Parole Agent Says Killer Can Be Transported Safely For Search
Don't Miss This
- 49ers Fan Who Bought Game Ticket Online Receives Pricey Parking Pass
- Man Faces Jail Time Or $4,000 Fine For Not Watering Lawn
- Thieves Ransack Rio Linda Airman’s Home While He Was Deployed Overseas
- Fresno Man Who Killed Co-Worker, Cut Out Heart, Released From Prison Over Governor’s Objection
- Jackson Teen Leading Rally Against Washington Redskins’ Name At San Francisco 49ers Game
STOCKTON (CBS13) — The San Joaquin County Sheriff’s Department has serious concerns about the safety and security in transporting a serial killer to help with a search for victims’ remains, but the parole agent who met with him says it can all be done safely.
Susan Kane is a parole agent with the California Department of Corrections and Rehabilitation.
Tuesday night, CBS13 caught up with her at her home to ask her about the meeting she had with convicted killer Wesley Shermantine, who is on death row at San Quentin for killings he and longtime friend Loren Herzog were convicted of in 2001.
Herzog committed suicide Jan. 16 outside High Desert State Prison, where he was living while on parole. Herzog and Shermantine were dubbed the “Speed Freak Killers” during their trial because they committed their killings fueled by drugs.
Asked if she believed Shermantine was telling the truth about a “boneyard” where the victims are buried, Kane said she did.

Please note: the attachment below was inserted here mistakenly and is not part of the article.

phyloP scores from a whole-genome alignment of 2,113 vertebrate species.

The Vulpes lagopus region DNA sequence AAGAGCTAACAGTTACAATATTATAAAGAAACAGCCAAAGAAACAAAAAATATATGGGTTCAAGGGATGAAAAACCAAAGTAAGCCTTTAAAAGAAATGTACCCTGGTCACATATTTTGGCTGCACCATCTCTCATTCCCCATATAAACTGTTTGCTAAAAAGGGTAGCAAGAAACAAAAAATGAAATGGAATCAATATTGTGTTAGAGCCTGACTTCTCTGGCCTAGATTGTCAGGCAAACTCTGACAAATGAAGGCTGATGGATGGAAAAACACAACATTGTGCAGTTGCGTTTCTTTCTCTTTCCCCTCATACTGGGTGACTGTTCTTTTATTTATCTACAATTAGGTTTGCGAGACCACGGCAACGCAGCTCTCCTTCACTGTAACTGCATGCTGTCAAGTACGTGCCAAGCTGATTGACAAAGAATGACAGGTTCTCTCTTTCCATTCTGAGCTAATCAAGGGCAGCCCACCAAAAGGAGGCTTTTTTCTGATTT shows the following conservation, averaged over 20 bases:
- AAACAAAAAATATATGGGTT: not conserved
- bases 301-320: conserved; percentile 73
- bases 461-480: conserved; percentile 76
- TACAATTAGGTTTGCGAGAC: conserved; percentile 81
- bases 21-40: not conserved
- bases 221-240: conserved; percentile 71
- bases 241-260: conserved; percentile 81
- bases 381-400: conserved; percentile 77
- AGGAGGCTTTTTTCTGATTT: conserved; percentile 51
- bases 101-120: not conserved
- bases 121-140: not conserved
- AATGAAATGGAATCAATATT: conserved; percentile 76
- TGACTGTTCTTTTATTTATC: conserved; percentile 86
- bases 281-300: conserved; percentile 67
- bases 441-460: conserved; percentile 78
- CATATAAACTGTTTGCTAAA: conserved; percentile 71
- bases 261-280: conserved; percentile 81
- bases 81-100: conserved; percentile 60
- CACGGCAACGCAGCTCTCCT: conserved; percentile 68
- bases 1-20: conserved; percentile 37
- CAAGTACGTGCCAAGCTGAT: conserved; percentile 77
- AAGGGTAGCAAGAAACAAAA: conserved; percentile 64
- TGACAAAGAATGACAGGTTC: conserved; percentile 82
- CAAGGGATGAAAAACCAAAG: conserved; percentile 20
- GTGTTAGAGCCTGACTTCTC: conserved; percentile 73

“My perception of him during the interview and my perception of the information that he gave us was it was very articulate, as much as it could be articulate,” she said. “I think so, I think that he is (telling the truth).”
Kane says they planned to transport Shermantine to help locate the burial sites two weeks ago. But San Joaquin County Sheriff Steve Moore put a halt to the arrangements, concerned over a potential escape or suicide-by-cop scenario.
Kane says Moore doesn’t have anything to worry about and insists Shermantine can be transported safely.
“They do it every day, people just don’t know that,” she said.
Asked if she thought Shermantine could escape, Kane said “absolutely not.”
Asked if there could be a suicide-by-cop situation, she again said “absolutely not.”
Sheriff’s deputies attempted to locate remains Friday in Calaveras County without Shermantine, but the search turned up empty. Kane expressed doubts that investigators can find the remains without his assistance
“I don’t think so. It would be like looking for a needle in a haystack,” she said. “You’re in rural country territory. I don’t think so.”
Kane says after the transport was canceled, she was pulled from the case. But even though she’s not currently an active part of the search effort, she’s hoping law enforcement continues down the right path to once and for all give the victims’ families some small sense of peace.
“All it’s about is getting these victims home to their families,” Kane said. “That’s all it’s about.”
Sheriff Moore still isn’t saying much about his next steps in the search effort. He did say that after they’ve exhausted all options, they would consider transporting Shermantine to assist.